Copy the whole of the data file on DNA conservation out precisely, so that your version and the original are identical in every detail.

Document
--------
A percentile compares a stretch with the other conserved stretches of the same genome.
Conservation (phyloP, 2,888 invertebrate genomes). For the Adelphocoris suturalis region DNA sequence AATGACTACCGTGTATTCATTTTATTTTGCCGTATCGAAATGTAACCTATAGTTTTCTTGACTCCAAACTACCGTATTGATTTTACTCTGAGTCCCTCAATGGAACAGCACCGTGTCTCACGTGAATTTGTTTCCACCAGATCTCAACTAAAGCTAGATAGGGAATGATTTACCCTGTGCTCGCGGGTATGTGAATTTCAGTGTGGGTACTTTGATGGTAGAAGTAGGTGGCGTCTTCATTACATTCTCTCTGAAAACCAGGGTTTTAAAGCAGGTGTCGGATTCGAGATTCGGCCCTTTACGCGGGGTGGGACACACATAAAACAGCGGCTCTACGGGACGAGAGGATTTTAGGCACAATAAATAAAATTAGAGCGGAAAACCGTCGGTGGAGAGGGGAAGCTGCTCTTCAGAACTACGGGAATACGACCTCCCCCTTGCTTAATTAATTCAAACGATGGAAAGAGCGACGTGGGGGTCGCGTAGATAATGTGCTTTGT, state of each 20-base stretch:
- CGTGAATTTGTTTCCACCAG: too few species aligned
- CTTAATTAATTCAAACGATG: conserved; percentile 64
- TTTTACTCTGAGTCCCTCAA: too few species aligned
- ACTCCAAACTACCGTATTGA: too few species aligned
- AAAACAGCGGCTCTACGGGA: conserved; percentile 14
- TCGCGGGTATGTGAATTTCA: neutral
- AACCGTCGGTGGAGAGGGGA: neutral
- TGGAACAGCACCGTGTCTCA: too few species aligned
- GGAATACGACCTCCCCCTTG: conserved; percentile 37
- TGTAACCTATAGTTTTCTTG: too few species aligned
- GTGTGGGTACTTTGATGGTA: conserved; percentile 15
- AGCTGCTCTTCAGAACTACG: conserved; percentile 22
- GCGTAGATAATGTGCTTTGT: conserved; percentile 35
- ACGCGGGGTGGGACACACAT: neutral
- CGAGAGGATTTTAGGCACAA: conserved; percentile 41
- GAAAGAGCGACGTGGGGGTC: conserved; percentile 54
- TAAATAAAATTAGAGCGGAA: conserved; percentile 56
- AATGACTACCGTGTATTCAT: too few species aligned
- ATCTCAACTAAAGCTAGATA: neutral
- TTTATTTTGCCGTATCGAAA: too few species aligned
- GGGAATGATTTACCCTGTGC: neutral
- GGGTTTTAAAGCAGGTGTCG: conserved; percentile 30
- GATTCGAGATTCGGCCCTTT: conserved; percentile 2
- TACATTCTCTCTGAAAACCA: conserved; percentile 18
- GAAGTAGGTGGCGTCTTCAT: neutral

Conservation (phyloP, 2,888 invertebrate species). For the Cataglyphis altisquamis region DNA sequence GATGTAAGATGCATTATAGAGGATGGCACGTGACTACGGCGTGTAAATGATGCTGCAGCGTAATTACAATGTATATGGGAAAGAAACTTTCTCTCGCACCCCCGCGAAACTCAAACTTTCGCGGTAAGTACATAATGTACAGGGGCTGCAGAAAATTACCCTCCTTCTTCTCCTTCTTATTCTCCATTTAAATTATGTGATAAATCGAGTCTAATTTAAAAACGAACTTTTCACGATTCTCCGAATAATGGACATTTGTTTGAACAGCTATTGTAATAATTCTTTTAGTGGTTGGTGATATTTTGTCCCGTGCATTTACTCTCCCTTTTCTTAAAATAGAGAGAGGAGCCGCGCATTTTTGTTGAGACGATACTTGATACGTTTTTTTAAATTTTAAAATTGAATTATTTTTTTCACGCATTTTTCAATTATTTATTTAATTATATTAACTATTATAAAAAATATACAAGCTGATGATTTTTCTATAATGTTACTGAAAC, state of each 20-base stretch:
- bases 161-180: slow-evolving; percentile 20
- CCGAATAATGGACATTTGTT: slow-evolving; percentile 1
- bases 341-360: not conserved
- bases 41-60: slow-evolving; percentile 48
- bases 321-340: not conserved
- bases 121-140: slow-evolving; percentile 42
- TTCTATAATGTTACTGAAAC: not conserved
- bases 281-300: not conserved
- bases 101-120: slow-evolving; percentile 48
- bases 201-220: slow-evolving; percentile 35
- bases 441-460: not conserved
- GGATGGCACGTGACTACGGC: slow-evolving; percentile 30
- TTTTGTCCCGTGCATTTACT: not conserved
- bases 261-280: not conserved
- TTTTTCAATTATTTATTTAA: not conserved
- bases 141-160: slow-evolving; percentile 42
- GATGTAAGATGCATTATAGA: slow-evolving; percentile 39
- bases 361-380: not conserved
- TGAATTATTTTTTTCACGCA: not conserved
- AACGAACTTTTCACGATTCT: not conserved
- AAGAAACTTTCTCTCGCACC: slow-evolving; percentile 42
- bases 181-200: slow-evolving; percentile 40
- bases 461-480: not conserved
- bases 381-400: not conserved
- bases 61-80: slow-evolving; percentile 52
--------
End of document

A percentile compares a stretch with the other conserved stretches of the same genome.
Conservation (phyloP, 2,888 invertebrate genomes). For the Adelphocoris suturalis region DNA sequence AATGACTACCGTGTATTCATTTTATTTTGCCGTATCGAAATGTAACCTATAGTTTTCTTGACTCCAAACTACCGTATTGATTTTACTCTGAGTCCCTCAATGGAACAGCACCGTGTCTCACGTGAATTTGTTTCCACCAGATCTCAACTAAAGCTAGATAGGGAATGATTTACCCTGTGCTCGCGGGTATGTGAATTTCAGTGTGGGTACTTTGATGGTAGAAGTAGGTGGCGTCTTCATTACATTCTCTCTGAAAACCAGGGTTTTAAAGCAGGTGTCGGATTCGAGATTCGGCCCTTTACGCGGGGTGGGACACACATAAAACAGCGGCTCTACGGGACGAGAGGATTTTAGGCACAATAAATAAAATTAGAGCGGAAAACCGTCGGTGGAGAGGGGAAGCTGCTCTTCAGAACTACGGGAATACGACCTCCCCCTTGCTTAATTAATTCAAACGATGGAAAGAGCGACGTGGGGGTCGCGTAGATAATGTGCTTTGT, state of each 20-base stretch:
- CGTGAATTTGTTTCCACCAG: too few species aligned
- CTTAATTAATTCAAACGATG: conserved; percentile 64
- TTTTACTCTGAGTCCCTCAA: too few species aligned
- ACTCCAAACTACCGTATTGA: too few species aligned
- AAAACAGCGGCTCTACGGGA: conserved; percentile 14
- TCGCGGGTATGTGAATTTCA: neutral
- AACCGTCGGTGGAGAGGGGA: neutral
- TGGAACAGCACCGTGTCTCA: too few species aligned
- GGAATACGACCTCCCCCTTG: conserved; percentile 37
- TGTAACCTATAGTTTTCTTG: too few species aligned
- GTGTGGGTACTTTGATGGTA: conserved; percentile 15
- AGCTGCTCTTCAGAACTACG: conserved; percentile 22
- GCGTAGATAATGTGCTTTGT: conserved; percentile 35
- ACGCGGGGTGGGACACACAT: neutral
- CGAGAGGATTTTAGGCACAA: conserved; percentile 41
- GAAAGAGCGACGTGGGGGTC: conserved; percentile 54
- TAAATAAAATTAGAGCGGAA: conserved; percentile 56
- AATGACTACCGTGTATTCAT: too few species aligned
- ATCTCAACTAAAGCTAGATA: neutral
- TTTATTTTGCCGTATCGAAA: too few species aligned
- GGGAATGATTTACCCTGTGC: neutral
- GGGTTTTAAAGCAGGTGTCG: conserved; percentile 30
- GATTCGAGATTCGGCCCTTT: conserved; percentile 2
- TACATTCTCTCTGAAAACCA: conserved; percentile 18
- GAAGTAGGTGGCGTCTTCAT: neutral

Conservation (phyloP, 2,888 invertebrate species). For the Cataglyphis altisquamis region DNA sequence GATGTAAGATGCATTATAGAGGATGGCACGTGACTACGGCGTGTAAATGATGCTGCAGCGTAATTACAATGTATATGGGAAAGAAACTTTCTCTCGCACCCCCGCGAAACTCAAACTTTCGCGGTAAGTACATAATGTACAGGGGCTGCAGAAAATTACCCTCCTTCTTCTCCTTCTTATTCTCCATTTAAATTATGTGATAAATCGAGTCTAATTTAAAAACGAACTTTTCACGATTCTCCGAATAATGGACATTTGTTTGAACAGCTATTGTAATAATTCTTTTAGTGGTTGGTGATATTTTGTCCCGTGCATTTACTCTCCCTTTTCTTAAAATAGAGAGAGGAGCCGCGCATTTTTGTTGAGACGATACTTGATACGTTTTTTTAAATTTTAAAATTGAATTATTTTTTTCACGCATTTTTCAATTATTTATTTAATTATATTAACTATTATAAAAAATATACAAGCTGATGATTTTTCTATAATGTTACTGAAAC, state of each 20-base stretch:
- bases 161-180: slow-evolving; percentile 20
- CCGAATAATGGACATTTGTT: slow-evolving; percentile 1
- bases 341-360: not conserved
- bases 41-60: slow-evolving; percentile 48
- bases 321-340: not conserved
- bases 121-140: slow-evolving; percentile 42
- TTCTATAATGTTACTGAAAC: not conserved
- bases 281-300: not conserved
- bases 101-120: slow-evolving; percentile 48
- bases 201-220: slow-evolving; percentile 35
- bases 441-460: not conserved
- GGATGGCACGTGACTACGGC: slow-evolving; percentile 30
- TTTTGTCCCGTGCATTTACT: not conserved
- bases 261-280: not conserved
- TTTTTCAATTATTTATTTAA: not conserved
- bases 141-160: slow-evolving; percentile 42
- GATGTAAGATGCATTATAGA: slow-evolving; percentile 39
- bases 361-380: not conserved
- TGAATTATTTTTTTCACGCA: not conserved
- AACGAACTTTTCACGATTCT: not conserved
- AAGAAACTTTCTCTCGCACC: slow-evolving; percentile 42
- bases 181-200: slow-evolving; percentile 40
- bases 461-480: not conserved
- bases 381-400: not conserved
- bases 61-80: slow-evolving; percentile 52